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Omaha daily bee. (Omaha [Neb.]) 187?-1922, December 31, 1912, Image 1

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The Omaha Daily Bee
Unsettled; Colder
l 1 I
Resolve to start each day right ,
reading The Bee to keep ;
ibrcast of current events. I
VOL. XLU- NO. 1G8.
V9 'J
Z. 'el
five-Dollar Certificate Declared
Genuine in Federal Cash
Assistant Chief of Secret Service
Discovers Variations.
impossible to Withdraw Entire
Issue of These Bills.
iCxtcnt of ClrrtilnMon of Mite ot
Khnnti) Tiro Specimen. Being;
Clsenvereil In Mew York
WASHINGTON, Dec. SO.-Alarm seized
ffldals of the Untied States treasury
1 today upon the discovery ot a remark
able counterfeit silver certificate, the
moat dangerous imitation of American
cuirency since the l anions "Momoe !
bead" $100 bill which was suppressed In
So nearly .perfect Is this spurious note
that officials of tho rush room of the
licasury declared It was genuine and
rnswervliigly held to their belief that
I 'fit was it washed note, lb
,-i.ifelstaut chief of the Till
Vtirt Jcn leu, detected slls
lerinan Moran,
Ited States so-
Ight variations
oni the oilglnal, however, and stamped
It unqualifiedly as a counterfeit.
The note Is" hodangcrouvs shrdluouou
Tho noto is so dangerous that It was
brought to the personiil attention to Sec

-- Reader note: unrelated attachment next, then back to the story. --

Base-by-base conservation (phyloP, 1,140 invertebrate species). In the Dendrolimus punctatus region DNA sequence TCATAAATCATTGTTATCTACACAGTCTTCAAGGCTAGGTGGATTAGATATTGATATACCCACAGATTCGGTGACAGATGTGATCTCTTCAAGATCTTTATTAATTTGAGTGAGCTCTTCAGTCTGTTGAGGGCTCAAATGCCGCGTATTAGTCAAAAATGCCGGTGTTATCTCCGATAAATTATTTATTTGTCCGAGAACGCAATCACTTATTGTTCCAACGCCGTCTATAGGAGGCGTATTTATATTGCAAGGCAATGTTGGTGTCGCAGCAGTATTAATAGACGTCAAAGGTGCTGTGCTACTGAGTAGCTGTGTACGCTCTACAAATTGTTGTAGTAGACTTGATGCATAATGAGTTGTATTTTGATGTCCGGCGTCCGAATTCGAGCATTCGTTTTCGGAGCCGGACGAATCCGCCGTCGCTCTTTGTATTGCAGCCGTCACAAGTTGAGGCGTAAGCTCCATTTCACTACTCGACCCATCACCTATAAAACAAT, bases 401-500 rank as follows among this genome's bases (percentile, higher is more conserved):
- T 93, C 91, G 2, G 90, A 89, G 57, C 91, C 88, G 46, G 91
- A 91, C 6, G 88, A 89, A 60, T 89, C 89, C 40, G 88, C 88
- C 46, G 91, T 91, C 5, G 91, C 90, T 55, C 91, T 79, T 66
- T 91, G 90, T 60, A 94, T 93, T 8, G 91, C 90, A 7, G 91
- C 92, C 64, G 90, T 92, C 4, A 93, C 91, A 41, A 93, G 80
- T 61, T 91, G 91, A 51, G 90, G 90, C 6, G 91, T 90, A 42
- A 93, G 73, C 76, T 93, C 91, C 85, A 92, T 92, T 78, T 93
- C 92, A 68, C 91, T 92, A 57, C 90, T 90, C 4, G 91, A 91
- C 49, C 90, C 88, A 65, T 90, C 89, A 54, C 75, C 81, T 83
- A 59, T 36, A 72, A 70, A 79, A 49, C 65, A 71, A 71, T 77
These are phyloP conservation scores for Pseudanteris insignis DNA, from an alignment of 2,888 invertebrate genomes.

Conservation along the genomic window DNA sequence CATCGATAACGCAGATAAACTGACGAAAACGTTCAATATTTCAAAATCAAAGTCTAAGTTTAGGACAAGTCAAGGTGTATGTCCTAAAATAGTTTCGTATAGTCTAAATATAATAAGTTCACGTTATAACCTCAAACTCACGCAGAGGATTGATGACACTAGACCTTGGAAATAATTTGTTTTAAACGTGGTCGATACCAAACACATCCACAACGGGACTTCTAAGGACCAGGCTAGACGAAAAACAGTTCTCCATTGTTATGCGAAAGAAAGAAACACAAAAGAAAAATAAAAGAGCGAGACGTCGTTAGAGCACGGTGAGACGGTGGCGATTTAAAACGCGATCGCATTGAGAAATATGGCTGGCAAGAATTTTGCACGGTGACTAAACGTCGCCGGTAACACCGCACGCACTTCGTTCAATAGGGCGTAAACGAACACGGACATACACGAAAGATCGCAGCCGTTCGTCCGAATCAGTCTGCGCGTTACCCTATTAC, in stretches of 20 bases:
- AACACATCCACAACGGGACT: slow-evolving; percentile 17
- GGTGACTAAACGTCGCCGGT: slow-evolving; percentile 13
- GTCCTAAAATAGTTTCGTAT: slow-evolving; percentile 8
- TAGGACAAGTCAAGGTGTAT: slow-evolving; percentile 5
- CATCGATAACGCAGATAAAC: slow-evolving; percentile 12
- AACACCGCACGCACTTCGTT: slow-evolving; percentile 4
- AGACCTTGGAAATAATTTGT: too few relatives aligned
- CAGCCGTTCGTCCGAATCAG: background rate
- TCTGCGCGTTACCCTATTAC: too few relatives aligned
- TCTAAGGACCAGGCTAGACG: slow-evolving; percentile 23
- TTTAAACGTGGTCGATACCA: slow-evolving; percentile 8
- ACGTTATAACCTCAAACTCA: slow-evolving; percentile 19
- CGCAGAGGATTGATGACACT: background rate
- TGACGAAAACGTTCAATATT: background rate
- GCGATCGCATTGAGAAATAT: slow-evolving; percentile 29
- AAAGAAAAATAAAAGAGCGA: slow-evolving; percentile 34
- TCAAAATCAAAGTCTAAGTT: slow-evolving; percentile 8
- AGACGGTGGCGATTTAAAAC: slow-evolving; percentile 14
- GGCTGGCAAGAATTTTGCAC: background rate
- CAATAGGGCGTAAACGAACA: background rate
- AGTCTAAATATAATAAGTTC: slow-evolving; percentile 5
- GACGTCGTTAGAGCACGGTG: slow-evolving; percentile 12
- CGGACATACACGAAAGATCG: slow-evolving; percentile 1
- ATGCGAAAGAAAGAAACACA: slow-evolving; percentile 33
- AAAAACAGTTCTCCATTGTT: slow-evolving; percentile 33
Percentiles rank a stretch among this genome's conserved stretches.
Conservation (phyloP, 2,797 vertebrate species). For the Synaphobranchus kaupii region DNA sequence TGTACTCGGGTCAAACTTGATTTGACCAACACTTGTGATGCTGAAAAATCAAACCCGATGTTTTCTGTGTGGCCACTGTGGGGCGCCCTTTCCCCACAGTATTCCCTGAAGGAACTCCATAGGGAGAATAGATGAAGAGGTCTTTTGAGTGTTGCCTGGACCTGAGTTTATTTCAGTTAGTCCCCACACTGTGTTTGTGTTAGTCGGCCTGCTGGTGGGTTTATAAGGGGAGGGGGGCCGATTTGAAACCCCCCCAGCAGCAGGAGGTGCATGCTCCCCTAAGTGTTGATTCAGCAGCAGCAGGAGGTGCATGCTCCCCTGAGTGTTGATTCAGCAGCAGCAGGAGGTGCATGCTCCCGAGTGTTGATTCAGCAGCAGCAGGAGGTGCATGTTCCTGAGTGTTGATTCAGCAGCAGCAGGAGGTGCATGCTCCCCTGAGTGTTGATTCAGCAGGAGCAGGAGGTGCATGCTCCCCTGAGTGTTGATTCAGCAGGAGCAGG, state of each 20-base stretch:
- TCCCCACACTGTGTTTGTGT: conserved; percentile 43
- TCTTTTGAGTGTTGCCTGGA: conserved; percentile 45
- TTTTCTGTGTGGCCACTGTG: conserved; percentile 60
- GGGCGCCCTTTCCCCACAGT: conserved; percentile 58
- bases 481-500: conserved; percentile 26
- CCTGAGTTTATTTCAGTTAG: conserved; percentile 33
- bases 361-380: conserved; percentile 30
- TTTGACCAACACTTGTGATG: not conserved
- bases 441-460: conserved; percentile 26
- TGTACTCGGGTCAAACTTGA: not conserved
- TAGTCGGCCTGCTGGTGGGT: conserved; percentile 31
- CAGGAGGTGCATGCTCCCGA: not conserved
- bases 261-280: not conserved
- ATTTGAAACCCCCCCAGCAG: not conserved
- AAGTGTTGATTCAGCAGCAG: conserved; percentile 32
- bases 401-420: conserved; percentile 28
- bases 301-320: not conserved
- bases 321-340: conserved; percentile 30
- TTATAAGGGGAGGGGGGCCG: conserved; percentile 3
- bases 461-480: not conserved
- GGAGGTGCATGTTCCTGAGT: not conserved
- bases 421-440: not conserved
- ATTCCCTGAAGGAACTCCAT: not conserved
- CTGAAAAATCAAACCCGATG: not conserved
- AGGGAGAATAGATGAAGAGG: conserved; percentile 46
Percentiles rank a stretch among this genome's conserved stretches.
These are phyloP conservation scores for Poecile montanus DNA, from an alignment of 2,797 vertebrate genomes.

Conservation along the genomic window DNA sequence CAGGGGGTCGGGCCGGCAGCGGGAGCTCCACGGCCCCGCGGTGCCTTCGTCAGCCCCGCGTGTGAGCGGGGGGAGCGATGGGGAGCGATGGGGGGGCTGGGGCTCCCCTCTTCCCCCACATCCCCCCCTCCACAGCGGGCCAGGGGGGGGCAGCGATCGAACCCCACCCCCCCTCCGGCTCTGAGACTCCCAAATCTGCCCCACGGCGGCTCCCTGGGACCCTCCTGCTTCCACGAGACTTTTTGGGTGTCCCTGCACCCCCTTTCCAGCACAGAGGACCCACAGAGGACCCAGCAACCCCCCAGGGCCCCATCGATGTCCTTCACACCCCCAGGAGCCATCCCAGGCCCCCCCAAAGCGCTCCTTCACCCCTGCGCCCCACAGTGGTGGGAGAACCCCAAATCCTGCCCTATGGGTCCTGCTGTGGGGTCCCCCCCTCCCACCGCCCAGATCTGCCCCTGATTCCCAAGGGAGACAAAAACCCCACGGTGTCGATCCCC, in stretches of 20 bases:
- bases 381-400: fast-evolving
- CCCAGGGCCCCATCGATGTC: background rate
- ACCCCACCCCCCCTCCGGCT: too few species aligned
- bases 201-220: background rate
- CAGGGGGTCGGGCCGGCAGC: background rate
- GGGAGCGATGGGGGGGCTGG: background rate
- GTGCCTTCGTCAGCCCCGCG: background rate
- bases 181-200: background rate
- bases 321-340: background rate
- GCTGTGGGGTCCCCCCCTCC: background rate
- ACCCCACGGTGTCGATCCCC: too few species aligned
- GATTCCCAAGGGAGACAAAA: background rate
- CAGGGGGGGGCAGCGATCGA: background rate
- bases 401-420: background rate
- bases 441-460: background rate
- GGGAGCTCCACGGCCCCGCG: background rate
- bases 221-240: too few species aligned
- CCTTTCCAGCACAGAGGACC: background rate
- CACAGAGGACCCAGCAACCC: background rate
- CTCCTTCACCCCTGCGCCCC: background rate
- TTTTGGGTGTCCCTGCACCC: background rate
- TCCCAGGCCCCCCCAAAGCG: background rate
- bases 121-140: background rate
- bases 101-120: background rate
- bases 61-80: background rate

ary fliacveash and Robert O. Bailey,
sslstant secretary of the treasury. In
tho oase of t'Jie "Monroe head" bill tho
wholo Issue was withdrawn from clrcu-
l.ttlon because- of the dangerous imitation. ;
It will hardly be practicable to resort )
to this1 precaution In connection vltli tho i
new counterfeit because the "Indian
head" silver certificate Is so generally i
In clrcuatum.
Tho counterfeit was discovered In New
York City, where two bpc-chiicus were
obtained by the secret service. Treasury
officials have undertaken to Investigate
tho extent of Its circulation, which ns
yet Is unknown.
Widespread warnings to the public were
issued today by W. J. Flynn, chief of the
secret service.
"The general appeaarnce of this coun- ;
terfelt." said Chief Flynn's notice, " is
calculated to deceive even careful
handlers of moijey.".,, .,
T-he "'Imperfections of the iiotearc -detectable'
only to the eye of ari expert"
Hit the aid of a glass. Apparently It Is
"printed on two pieces of paper between
which slk threads have been .distributed.
The .number of the speclment which
readied secret service headquarters Is
NEW YORK, Dec. 30. Miss Maude It..
lngersoll, daughter cf the late Colonel
Itobert G. lngersoll, was married here
today to Walter McLean Probasco of
Cincinnati. The ceremony 'was performed
by Rev. Dr. John I.. Klliott of the Kthical
Culture society In sttlct accordance with
the Ideas of Colonel .lngersoll.
CHICAGO. Dec. SO.-Tho Protestant
Episcopal annual, .lust Issued, gives tho j
louowtng statistics ror tnc XMcnrnsKu iu
oceso for the last year: Clergy, S3; par
ishes, and missions, f.0! baptisms, 347;
confirmed, .87 ; communicants, f,06l; mar
riage", 11"; burials, 211; Sunday school
scholars, 1,382; teachers, 241; contribu
tions, S67,(i.
Oi-anue City Mnu Klllril.
LKMAKS. fa., Dec. 30. W. A. Mullen
berg of Orange City, died In a hospital
here today from the effects of an acci
dent. A car in which Mulleuburg and
two companions were driven was struck
by a Northwestern- passenger train.
The Weather.
Forecast till 7 p. m. Tuesday:
For Omaha. Council Bluffs and Vicinity
Fair tonight and Tuesday; warmer to
night; cooler Tuesday.
Trm prratnre
lit Onialiii
Hours, Deg.
.', a. in 26